More important things 2021-02-03 14:30:07

Many of us are familiar with the kinds of experiences that can completely absorb our attention and give rise to overwhelming feelings of frustration, anger, and anxiety:

A heated and unresolved argument with a colleague, family member, or friend that leaves you both feeling unsettled.

Final exams that you don’t quite feel ready for.

A job interview that you can’t help but replay and analyze.

Following these events, the passing of time and power of hindsight also tend to offer the re-realization that life goes on and that there are More Important Things.

More Important Things are things that, in the grand scheme, you realize are what give life an enduring sense of meaning and fulfillment. These things might include your family, your close friendships, the beautiful park you walk by every week that manages to look serene every day of the year, access to safe shelter, access to nourishing food, and so on.

When you are on the verge of being subsumed by the heat of a distressing moment, you may be surprised by how quickly a situation can be defused when you take a moment to turn your attention towards not what appears to matter the most in the moment, but what past experience has taught you will matter in the end.

William Liao

Shifting attention towards happiness A heuristic for picking a path
There's a line from the show The Wire:

"Get a life? What is life anyways?"

"It's all the shit that happens while you wait for moments than never arrive"

------


But yes. I think we get gamed. Back to your post about attention... we get gamed into paying attention to specific things that don't have our best interests in mind. And I think the most insidious fact about this gaming is that most of us aren't aware of it's happening. This has been changing now with more popular critiques of the gaming within the technological context such as documentaries like The Social Dilemma, but that brings us to the next era which is still dark. An era where we may be aware of the gaming on an intellectual or matter of fact level but not aware of it within the emotional moments.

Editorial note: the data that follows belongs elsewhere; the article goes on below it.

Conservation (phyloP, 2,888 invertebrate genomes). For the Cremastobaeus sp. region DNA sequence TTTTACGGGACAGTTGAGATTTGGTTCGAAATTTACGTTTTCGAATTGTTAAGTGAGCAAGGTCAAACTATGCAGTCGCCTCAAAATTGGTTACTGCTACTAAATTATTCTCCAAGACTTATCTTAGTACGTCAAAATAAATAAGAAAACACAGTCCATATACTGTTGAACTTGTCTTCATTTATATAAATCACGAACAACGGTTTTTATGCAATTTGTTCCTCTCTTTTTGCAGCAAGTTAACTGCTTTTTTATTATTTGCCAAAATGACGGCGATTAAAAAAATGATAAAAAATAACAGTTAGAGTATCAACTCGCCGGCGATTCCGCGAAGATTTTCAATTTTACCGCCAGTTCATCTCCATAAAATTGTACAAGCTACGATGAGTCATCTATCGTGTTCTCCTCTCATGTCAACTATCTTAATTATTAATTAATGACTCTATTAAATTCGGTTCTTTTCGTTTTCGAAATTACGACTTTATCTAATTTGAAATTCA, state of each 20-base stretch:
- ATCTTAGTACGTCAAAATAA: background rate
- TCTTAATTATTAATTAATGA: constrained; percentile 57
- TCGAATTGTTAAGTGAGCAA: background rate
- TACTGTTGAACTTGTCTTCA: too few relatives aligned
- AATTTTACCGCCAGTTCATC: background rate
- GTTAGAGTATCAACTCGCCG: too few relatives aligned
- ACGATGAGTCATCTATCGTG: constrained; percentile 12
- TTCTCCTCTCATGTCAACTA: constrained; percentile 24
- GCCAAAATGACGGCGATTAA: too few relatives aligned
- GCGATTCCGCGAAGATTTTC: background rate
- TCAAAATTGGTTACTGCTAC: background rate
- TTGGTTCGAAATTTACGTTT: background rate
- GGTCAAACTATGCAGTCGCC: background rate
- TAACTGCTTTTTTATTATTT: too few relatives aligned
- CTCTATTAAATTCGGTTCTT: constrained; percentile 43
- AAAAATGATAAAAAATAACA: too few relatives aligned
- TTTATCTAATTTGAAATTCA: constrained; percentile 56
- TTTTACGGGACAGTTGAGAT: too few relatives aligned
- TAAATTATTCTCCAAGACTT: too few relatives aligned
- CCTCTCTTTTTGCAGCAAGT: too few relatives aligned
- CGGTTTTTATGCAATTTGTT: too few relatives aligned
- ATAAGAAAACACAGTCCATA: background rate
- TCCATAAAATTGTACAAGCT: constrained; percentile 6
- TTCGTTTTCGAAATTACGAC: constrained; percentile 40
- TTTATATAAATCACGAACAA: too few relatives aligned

But I do like the examples you listed off because of how relatable they are. Who hasn't robbed themselves of their present moment by brooding over the past. Who hasn't brooded over a thing like a job interview because they were so self conscious about what a job means to them. And who doesn't allow something like a job to become such a large identifying component of their life? And who even gets so far to actually honestly question what role a job plays in their life without either falling into anti-capitalism and nihilism or diving full on in to becoming their work and embracing workaholism and praise of exceptionalism? 

Many strings... many layers of values and attention that lay under us. This is why I think reflection is so important. Only through a reflective life and over time can we unearth such reasons for our values... can we then have a chance to choose the values that we actually want and then be free from momentary attention hijacking.

2021-02-03 14:43:09
I'm glad you found the examples relatable, they're all fairly recent ones for me so they were the most salient at the time of writing ><. 

I think the Lean Management technique of '5 Whys' is instructive for the kind of reflection you're talking about - the idea is simple: if you really want to understand anything, you generally need to ask multiple times. 5 is a bit arbitrary, but it's helpful because most of us stop after 1-3 whys. 

The attention hjjacking resonates too. It reminds me of the concept of a 'monkey brain' that's used in some Buddhist teachings - the idea that the mind behaves like a monkey swinging from one event and thought to another event and thought. Once we're aware of the monkey mind we can learn to coexist with it and be less beholden to it. 
2021-02-03 14:52:08
I love the five whys. I'll give you a rant on how we use it incorrectly in our call today haha. Also love the monkey brain metaphor. Though because of my western upbringing I use the example of the brain being a dog and a dog-walker.
2021-02-03 14:55:04
__I also wonder why I stayed in Bloomington. It was either I stayed here and have my own office work space. Or I go to NY then my mom has turned my room into an office.... Honestly NY is very very distracting for me. Everytime I go to NY and I want to get work done I can never get it done. The city is distracting. My friends are distracting. There is so much stimuli. Free event! Free thing! Look at this photography__

Olemus
you're voice message -- quoted above -- made me wonder your response to this. It seems like
williamliao
is moving towards indexing more on life outside of work and then you are indexing more towards focusing on work.

2021-02-03 15:04:29